– cas
    Apr 11, 2020 at 2:31
  • @cas what I meant is that a typical use-case for wanting to avoid a mount-loop is to perform parallel builds which don't interfere with each others when using loop devices, and also to avoid running as root. The reply below with mformat allows both things. Using losetup allows neither, so while it is working I wonder what the advantage of losetup vs loop mount is.
    – Étienne
    Apr 12, 2020 at 9:18
  • @Étienne you're missing the obvious. again. The advantage of using losetup rather than mount is that it doesn't mount anything, which is exactly what the OP asked for. mount -o loop is effectively just a short-cut for losetup ...; mount ....
    – cas
    Apr 12, 2020 at 14:25

Since @user310346's answer proved particularly tricky and fragile to adapt for producing FAT16 filesystems for use in Box86, I spent a while wrestling with it and came up with three useful things to say:

First, most of that boilerplate in user310346's answer is for allowing you to specify an arbitrary partition size in bytes and then calculate the drive size from it, with appropriate rounding. If you're willing to specify an image/drive size (which I need to do because I'm trying to match a CHS preset from Box86), then parted can automate deriving the rest from it.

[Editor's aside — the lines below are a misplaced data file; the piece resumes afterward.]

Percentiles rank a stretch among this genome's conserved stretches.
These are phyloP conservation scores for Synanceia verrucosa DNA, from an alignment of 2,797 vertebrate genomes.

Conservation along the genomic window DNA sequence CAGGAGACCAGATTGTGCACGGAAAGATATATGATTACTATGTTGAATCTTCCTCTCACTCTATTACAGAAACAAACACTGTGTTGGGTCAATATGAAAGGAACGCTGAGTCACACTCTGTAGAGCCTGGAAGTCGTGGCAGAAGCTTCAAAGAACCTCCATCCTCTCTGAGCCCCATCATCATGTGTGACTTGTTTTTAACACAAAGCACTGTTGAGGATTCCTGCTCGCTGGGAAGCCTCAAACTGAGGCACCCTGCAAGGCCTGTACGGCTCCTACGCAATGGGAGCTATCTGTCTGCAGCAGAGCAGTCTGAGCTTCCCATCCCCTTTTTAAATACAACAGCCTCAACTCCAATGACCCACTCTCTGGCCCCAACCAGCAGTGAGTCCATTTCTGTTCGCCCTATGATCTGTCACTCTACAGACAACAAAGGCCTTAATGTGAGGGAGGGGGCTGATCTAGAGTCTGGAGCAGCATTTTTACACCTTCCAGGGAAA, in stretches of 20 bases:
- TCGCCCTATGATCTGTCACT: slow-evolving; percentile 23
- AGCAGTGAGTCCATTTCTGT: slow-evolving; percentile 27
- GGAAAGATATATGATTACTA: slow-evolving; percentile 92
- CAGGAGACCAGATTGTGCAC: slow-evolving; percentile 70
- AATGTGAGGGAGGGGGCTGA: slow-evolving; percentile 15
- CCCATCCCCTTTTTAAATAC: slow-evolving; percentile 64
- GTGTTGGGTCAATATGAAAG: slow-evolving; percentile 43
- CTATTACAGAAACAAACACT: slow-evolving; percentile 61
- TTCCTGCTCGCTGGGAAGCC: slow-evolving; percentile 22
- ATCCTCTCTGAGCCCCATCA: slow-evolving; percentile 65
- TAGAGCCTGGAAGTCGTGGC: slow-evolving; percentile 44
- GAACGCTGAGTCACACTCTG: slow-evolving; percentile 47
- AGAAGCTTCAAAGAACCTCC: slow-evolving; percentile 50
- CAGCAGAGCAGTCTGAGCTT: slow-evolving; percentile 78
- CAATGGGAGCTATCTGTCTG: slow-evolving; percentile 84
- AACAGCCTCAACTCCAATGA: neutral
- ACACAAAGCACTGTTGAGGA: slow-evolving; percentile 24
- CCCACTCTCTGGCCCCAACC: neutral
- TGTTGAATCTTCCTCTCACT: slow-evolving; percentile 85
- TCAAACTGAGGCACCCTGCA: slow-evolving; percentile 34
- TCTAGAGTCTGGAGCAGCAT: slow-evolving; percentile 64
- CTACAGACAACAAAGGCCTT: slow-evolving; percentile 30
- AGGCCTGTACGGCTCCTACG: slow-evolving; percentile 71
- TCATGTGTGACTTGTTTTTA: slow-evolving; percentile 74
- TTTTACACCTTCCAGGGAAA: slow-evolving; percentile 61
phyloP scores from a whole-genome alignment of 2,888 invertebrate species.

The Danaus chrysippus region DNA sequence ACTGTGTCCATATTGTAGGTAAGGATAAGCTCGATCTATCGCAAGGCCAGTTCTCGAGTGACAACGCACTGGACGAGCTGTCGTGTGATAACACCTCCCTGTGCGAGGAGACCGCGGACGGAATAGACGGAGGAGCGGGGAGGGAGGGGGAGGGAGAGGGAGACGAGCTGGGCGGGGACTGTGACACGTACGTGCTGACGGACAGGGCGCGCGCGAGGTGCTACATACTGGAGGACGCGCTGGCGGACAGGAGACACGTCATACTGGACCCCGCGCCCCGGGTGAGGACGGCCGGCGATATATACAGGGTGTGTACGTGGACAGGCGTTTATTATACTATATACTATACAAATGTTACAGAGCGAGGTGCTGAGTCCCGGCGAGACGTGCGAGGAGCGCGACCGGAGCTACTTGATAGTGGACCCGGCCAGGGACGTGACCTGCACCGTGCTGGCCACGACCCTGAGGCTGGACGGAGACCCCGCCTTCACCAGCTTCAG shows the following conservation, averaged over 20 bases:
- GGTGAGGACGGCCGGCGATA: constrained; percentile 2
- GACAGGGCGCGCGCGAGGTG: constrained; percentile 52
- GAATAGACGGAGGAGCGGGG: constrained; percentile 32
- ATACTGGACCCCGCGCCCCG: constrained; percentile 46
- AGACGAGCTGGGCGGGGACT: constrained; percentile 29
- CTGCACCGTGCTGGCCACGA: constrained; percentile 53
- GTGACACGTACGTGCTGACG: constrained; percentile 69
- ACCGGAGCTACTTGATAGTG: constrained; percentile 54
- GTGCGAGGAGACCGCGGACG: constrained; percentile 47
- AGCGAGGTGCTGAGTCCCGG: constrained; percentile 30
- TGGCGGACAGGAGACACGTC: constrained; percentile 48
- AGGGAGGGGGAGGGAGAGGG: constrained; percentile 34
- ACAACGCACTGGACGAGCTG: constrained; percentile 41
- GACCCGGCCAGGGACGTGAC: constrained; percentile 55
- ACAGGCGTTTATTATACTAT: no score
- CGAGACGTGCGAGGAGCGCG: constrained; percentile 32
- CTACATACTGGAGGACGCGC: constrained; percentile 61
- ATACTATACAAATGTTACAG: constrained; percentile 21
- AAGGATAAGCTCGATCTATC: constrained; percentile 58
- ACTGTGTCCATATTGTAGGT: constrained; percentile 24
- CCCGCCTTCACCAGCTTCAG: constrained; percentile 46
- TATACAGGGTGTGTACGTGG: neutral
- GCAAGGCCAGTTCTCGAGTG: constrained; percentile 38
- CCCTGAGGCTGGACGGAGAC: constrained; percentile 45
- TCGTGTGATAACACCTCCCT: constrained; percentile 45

Second, the Parted manual from 2002 lists mkfs and mkpartfs commands that should theoretically be able to do this sort of thing, so it'd be worth looking through the changelogs to see what became of them. Maybe they just morphed into something more obscure but still not requiring root permissions.

Third, thanks to the Bochs manual, I discovered that, if you're going to use mtools, it's easier to get a working filesystem if you have it do all the work.

cd "$(dirname "$(readlink -f "$0")")" || exit


# Size for the hard drive image
# (Here's one that's in 86Box's CHS presets)

# Work around partition=1 not being possible on the command-line AFAIK
mtools_tmp="$(mktemp -d --tmpdir make_disk.XXXXXXXXXX)"
echo "drive c: file=\"${IMG_NAME}\" partition=1" >"$mtools_conf"
export MTOOLSRC="${mtools_conf}"
cleanup() {
    rm -rf "${mtools_tmp}"
trap cleanup EXIT

rm -f "${IMG_NAME}.img"
truncate -s "$((CYLINDERS * HEADS * SECTORS * 512))" "$IMG_NAME"

mpartition -I -t "$CYLINDERS" -h "$HEADS" -s "$SECTORS" c: 2>&1
mpartition -c -T 6 -t "$CYLINDERS" -h "$HEADS" -s "$SECTORS" c:
mformat c:
mcopy -s "$SRC_DIR"/* c:

You must log in to answer this question.

Not the answer you're looking for? Browse other questions tagged .